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The Strengths Movement

Willow Creek Repents

The title of this entry is taken from another entry on another site. The site is Out of Ur from Christianity Today magazine and the entry is a recent post concerning the Willow Creek Association's study of how effective its world-famous seeker-sensitive programs have been. In fact, there are two entries and I suggest that you read them both along with all the comments.

Here is a summary of the findings: "Spiritual growth doesn’t happen best by becoming dependent on elaborate church programs but through the age old spiritual practices of prayer, bible reading, and relationships. And, ironically, these basic disciplines do not require multi-million dollar facilities and hundreds of staff to manage." Willow Creek has to face that they invested millions of dollars and thousands of man hours in programs that, well, haven't flat-out worked.

Here are some of my thoughts on the matter:

1. I applaud Willow for making an effort to find out how effective their programs have been. The hardest aspect of church work can often be measuring how effective we are at what we do. What do we measure? How do we measure progress in someone's life and in the life of a congregation? The lack of tangible results can be frustrating or depressing. The lack can also cause leaders not to measure at all, but to just continue "doing their thing," whatever their "thing" may be. How often have you heard someone say when a church program goes nowhere, "Well, if one person was helped, it was all worth it!"? No, if only one person was helped, the church wasted a lot of time and money, nothing more.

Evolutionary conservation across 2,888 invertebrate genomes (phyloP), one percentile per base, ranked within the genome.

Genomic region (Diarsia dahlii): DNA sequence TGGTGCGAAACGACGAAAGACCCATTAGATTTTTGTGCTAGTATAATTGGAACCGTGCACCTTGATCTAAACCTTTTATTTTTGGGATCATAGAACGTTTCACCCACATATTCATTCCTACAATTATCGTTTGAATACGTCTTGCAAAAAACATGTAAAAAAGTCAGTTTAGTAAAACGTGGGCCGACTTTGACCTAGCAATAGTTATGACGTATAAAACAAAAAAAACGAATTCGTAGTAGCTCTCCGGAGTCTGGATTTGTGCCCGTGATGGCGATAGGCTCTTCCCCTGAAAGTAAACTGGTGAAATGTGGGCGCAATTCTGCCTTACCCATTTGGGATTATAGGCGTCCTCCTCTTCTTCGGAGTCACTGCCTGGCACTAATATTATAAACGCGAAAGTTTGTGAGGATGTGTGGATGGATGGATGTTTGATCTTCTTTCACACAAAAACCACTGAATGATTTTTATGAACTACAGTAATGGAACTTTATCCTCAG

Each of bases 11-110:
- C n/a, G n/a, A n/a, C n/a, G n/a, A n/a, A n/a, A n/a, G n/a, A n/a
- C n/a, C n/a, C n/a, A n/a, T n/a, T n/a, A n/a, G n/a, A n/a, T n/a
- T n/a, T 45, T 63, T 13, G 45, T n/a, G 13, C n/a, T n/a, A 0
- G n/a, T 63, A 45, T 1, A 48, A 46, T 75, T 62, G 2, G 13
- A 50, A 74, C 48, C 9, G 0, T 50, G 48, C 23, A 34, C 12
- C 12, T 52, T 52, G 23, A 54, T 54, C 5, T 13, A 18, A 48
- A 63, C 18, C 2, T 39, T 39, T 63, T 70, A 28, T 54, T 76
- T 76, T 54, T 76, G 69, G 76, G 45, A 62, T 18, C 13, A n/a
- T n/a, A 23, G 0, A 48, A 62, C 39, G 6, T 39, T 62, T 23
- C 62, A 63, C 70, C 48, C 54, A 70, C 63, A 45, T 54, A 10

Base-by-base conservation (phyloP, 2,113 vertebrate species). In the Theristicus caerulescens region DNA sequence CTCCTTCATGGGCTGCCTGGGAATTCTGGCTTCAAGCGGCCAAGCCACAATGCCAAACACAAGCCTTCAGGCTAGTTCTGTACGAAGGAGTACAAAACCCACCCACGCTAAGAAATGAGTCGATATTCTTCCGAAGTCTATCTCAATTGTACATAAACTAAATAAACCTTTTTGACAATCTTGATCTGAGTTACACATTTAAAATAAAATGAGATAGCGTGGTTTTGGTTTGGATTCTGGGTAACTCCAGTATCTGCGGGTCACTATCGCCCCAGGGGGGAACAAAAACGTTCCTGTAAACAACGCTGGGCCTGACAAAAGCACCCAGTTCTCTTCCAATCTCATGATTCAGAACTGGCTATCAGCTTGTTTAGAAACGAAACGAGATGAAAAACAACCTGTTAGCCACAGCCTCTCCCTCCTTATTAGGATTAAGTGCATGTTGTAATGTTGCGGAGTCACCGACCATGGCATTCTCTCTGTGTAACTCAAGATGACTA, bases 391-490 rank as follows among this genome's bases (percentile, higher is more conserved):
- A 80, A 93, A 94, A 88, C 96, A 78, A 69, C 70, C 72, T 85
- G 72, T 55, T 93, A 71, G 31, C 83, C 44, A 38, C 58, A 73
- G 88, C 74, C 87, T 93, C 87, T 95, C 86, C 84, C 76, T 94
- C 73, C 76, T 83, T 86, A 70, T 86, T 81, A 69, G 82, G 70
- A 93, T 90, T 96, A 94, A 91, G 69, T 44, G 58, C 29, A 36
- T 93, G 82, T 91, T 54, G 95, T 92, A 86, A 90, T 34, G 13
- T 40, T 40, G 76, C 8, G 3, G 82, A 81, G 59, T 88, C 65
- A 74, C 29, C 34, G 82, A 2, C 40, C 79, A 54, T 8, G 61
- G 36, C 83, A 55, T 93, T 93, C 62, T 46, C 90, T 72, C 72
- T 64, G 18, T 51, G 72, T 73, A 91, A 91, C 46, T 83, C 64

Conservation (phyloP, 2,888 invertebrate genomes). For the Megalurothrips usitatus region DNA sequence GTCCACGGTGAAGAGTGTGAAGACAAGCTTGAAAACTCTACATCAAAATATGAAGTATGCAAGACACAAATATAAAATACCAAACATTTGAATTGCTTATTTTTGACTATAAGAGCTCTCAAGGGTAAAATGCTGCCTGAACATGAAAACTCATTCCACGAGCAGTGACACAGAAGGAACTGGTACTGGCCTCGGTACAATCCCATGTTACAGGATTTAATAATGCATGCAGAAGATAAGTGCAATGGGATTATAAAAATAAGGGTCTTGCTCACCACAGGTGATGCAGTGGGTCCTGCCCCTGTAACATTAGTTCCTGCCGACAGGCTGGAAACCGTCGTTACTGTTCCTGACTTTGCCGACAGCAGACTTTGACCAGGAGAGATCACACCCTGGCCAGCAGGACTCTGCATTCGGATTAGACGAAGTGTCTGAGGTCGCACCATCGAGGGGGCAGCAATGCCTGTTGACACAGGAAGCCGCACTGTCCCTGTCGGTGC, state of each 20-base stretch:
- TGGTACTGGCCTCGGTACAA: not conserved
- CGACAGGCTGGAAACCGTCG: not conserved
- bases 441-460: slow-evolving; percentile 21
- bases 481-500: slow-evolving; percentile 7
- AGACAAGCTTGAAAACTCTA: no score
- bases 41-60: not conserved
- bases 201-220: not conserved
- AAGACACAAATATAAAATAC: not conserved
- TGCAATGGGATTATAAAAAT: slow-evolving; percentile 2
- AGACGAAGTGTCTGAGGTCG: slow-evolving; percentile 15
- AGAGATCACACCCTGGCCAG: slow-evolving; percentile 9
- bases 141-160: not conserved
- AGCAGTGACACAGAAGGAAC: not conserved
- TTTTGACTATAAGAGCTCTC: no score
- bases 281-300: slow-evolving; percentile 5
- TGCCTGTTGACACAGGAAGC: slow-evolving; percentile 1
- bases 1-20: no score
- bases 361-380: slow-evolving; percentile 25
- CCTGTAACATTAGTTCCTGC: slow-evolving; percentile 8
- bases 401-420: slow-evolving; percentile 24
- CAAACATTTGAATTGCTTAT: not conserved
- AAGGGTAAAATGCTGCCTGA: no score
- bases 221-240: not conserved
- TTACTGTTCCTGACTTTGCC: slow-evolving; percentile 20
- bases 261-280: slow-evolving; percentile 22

2. I applaud Willow that they made their findings public. How often have we seen churches with "bad news" either hide the news, since the "people" would not be able to handle it, or they put a spin on the bad news to make leadership look better.

3. I applaud Willow that their leaders are involved in the current dialogue, or at least Greg Hawkins is involved. Do you see anyone from the ministries that are being investigated for their financial decisions coming forward to interact with the public, including their critics? I don't. Yet Willow is facing the music, so to speak, and trying to learn from the process.

I have never been a big fan of the seeker-sensitive churches, although their passion for the unchurched is commendable. I think Bill Hybel's annual leadership conference is the best in the Church world, and that format is now being emulated by John Maxwell and others. In this current discussion, I see Hybel's and team applying many of the principles that I have heard and learned in their leadership events. So let's keep the dialogue going on this subject and learn what we can from Willow's mistakes. Thank you, Willow Creek, for making them so public. There may be hope for the American Church to self-correct itself after all.

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Like the creek finding its way love will find a way to the ocean of His precense. Yes, even in winter! Beauty, love, and His Presence all surround us wherever, however, whomever we are. To God be the glory for the power of Hisneverending love.Whether in a wellworn leather chair in the solitude of a old cabin along city streets or country ditchbanks, surrounded by freshly fallen snow, blackened earth or green He is there and He is here, in the comfort of my home. Thank your for your Sunday sermon . What a lovely way to begin the day .inpraise to our Living Lord.

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